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    Is there anybody here with science background (my background is engineering), who can explain if it is possible for matter to be converted from one state to another state technologically like those replicated items in star trek.

    Matter differ from each other in terms of density and arrangement of the atoms. If such a matter conversion technology can come into play in the future, the economic system will be changed forever. Matter conversion technology in the hands of government will lead to the decline of private corporate enterprise. Will that be a good thing or bad thing? Will that lead to a new form of socialism based on technology? I am person of the left so i am kinda for it.
     
  16. CorporalCaptain

    CorporalCaptain Admiral Admiral

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    Demonstrating the possibility of the replicator will either coincide with, or else probably immediately lead to, its invention.

    So, the short answer is that, no, no one can explain if it is possible. If someone could, then I'd get ready for there to be a lot of replicators around in your lifetime.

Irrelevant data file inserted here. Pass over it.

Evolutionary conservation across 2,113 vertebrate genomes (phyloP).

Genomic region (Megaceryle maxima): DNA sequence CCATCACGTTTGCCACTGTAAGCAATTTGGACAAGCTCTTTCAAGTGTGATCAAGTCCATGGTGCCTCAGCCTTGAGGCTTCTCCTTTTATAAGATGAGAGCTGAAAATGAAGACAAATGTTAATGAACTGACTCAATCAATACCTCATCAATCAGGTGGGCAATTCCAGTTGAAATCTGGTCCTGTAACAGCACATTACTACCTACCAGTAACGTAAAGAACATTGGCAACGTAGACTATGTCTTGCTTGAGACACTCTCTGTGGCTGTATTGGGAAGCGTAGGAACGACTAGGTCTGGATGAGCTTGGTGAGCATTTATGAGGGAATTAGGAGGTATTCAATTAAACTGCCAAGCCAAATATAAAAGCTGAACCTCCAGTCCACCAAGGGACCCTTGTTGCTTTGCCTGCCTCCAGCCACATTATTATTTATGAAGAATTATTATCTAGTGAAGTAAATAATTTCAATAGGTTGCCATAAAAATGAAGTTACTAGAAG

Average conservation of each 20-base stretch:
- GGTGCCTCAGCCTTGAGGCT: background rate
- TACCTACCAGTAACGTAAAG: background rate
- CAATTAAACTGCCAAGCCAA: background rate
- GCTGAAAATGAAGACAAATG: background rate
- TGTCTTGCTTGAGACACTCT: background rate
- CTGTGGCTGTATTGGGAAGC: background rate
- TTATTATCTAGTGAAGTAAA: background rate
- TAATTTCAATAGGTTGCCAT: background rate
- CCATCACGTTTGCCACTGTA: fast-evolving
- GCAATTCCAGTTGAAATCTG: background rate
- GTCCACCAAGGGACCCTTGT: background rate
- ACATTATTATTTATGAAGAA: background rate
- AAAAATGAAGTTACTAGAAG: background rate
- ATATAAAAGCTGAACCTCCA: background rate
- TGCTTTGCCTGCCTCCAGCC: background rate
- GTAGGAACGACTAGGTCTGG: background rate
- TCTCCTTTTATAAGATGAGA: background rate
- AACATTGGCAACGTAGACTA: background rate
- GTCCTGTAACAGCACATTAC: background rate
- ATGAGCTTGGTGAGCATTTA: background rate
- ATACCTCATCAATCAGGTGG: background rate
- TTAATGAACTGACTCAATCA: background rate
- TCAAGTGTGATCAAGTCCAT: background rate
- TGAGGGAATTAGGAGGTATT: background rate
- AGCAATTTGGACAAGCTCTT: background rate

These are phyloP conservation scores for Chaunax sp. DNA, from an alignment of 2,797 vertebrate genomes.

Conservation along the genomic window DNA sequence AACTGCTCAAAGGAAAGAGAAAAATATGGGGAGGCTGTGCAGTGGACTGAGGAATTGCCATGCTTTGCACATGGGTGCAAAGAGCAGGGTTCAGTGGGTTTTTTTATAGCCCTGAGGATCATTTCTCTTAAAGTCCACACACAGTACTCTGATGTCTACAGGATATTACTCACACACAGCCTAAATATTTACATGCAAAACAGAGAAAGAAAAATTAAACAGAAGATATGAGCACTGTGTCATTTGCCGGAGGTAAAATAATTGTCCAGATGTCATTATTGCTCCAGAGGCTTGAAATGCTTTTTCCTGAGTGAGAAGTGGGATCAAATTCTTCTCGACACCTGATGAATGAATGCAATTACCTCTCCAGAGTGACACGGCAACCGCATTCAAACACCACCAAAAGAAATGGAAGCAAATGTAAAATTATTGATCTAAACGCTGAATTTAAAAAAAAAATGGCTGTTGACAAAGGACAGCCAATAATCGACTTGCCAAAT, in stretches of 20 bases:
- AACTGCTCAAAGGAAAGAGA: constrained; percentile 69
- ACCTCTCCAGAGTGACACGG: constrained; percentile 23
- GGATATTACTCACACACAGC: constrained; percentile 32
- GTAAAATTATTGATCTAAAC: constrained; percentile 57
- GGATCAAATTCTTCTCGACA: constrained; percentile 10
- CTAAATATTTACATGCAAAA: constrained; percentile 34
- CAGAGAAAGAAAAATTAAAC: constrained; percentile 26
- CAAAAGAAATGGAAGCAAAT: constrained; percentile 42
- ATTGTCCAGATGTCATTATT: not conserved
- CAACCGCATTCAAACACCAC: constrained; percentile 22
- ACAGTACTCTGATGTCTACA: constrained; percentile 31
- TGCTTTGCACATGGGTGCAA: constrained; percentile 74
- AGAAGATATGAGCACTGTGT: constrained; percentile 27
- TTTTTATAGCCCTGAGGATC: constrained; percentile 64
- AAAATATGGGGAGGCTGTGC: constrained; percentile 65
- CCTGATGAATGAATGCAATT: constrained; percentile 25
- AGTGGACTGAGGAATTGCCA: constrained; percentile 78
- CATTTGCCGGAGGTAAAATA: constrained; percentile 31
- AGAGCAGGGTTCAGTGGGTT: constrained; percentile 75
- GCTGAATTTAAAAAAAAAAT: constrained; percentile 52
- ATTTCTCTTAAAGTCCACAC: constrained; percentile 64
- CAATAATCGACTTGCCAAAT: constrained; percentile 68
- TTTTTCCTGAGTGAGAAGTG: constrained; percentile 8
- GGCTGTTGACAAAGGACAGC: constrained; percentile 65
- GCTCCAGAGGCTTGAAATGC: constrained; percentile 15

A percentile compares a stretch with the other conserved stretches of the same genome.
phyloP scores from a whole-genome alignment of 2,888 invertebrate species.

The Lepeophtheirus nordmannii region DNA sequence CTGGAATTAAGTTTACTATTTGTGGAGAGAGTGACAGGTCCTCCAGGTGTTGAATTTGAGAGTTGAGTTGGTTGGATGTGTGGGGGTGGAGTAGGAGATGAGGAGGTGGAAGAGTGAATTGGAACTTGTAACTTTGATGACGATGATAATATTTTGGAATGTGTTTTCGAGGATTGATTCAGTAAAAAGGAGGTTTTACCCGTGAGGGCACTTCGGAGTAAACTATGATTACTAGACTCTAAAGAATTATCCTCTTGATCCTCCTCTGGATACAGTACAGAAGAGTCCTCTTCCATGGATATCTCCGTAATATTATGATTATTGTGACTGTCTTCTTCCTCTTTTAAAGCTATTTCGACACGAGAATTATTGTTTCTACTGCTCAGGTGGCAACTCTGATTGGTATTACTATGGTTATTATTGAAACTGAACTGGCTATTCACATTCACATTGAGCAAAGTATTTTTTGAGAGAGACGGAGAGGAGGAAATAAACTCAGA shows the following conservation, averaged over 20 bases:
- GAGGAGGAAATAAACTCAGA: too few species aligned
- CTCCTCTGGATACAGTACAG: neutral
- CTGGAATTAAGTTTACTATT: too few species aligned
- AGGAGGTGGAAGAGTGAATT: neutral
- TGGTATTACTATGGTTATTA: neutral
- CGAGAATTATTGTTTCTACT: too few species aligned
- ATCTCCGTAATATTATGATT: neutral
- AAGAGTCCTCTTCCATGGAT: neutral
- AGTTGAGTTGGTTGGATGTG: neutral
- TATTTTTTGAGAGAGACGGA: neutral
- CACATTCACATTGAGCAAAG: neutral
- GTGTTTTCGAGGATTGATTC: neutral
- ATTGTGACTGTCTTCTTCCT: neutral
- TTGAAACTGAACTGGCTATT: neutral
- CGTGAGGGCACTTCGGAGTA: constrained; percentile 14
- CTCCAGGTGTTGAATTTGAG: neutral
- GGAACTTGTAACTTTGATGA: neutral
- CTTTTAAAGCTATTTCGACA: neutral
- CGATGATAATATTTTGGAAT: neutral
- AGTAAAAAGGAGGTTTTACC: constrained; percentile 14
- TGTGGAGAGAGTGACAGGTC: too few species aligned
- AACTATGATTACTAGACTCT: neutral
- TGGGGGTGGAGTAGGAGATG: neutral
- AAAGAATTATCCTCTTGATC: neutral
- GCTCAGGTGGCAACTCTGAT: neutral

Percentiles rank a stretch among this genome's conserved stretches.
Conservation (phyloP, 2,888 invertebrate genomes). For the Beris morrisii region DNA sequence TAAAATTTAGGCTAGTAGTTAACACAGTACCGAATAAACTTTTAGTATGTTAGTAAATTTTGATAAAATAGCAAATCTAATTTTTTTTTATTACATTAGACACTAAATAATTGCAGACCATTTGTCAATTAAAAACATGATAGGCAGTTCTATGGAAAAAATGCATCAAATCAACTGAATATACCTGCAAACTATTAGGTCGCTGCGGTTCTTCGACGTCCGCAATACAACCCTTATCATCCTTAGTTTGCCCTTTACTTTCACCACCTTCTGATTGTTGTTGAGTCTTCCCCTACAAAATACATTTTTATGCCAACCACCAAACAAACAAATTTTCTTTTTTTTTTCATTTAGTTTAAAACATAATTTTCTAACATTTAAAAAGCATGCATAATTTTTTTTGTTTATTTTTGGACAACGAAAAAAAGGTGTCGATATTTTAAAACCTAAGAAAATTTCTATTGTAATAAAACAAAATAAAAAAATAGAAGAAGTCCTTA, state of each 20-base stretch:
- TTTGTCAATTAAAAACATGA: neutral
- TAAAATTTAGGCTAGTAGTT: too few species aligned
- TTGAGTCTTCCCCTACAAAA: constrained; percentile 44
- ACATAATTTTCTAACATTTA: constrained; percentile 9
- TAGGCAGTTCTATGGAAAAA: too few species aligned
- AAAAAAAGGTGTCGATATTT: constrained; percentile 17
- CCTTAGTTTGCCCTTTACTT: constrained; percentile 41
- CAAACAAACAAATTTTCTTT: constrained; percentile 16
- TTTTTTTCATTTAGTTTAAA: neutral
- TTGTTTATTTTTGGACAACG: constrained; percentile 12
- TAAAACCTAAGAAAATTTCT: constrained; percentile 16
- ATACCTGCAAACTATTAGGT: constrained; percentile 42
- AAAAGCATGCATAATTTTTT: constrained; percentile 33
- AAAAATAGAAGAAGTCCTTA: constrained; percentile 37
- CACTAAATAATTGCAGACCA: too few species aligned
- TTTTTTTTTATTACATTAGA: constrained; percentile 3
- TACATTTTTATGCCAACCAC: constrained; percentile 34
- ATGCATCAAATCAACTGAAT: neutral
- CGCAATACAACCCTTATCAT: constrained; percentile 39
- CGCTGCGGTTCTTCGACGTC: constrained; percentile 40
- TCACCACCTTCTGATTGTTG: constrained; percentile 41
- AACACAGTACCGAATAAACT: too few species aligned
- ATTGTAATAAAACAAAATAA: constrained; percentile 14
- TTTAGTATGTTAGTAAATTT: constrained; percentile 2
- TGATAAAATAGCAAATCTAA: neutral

17. horatio83

    horatio83 Commodore Commodore

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    This doesn't imply that you suddenly live in a post-scarcity world. Replicators are still costly to produce and energy is not available at zero cost either. Out on the frontier some starship might be engaged in a conflict on dilithium.
    Sisko once mentioned transporter rations so what has changed in Trek is not merely technology but also the attitude of people. You need acceptance for something like rations, you need people to stop always wanting more. In econ-speak we see in Trek a change of technology as well as preferences.
     
  18. E-DUB

    E-DUB Fleet Captain Fleet Captain

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    I think, and I could be wrong here, that Sisko's mention of "transporter rations" may have been a reference to his time at the academy and that such "rationing" may simply have been applicable to cadets.
     
  19. horatio83

    horatio83 Commodore Commodore

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    True but if it is rationed for cadets it is most likely also rationed for ordinary citizens. Hard to imagine that cadets are worse off than civilians.
    The other options are that you have to pay for it or that you have to rationalize your demand for a transport in some bureaucracy and in my opinion they to do not sound very Trek-ish.
     
  20. EmoBorg

    EmoBorg Fleet Captain Fleet Captain

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    The UFP alway struck me as a European Union/NATO type of grouping. The individual planets in UFP do have a lot of autonomy just like the states in the EU. Maybe the UFP helps with technology, planetary defense and gives assistance in emergencies but the planets are free to run their own affairs. Perhaps the UFP constitution help guarantee each planet's autonomy.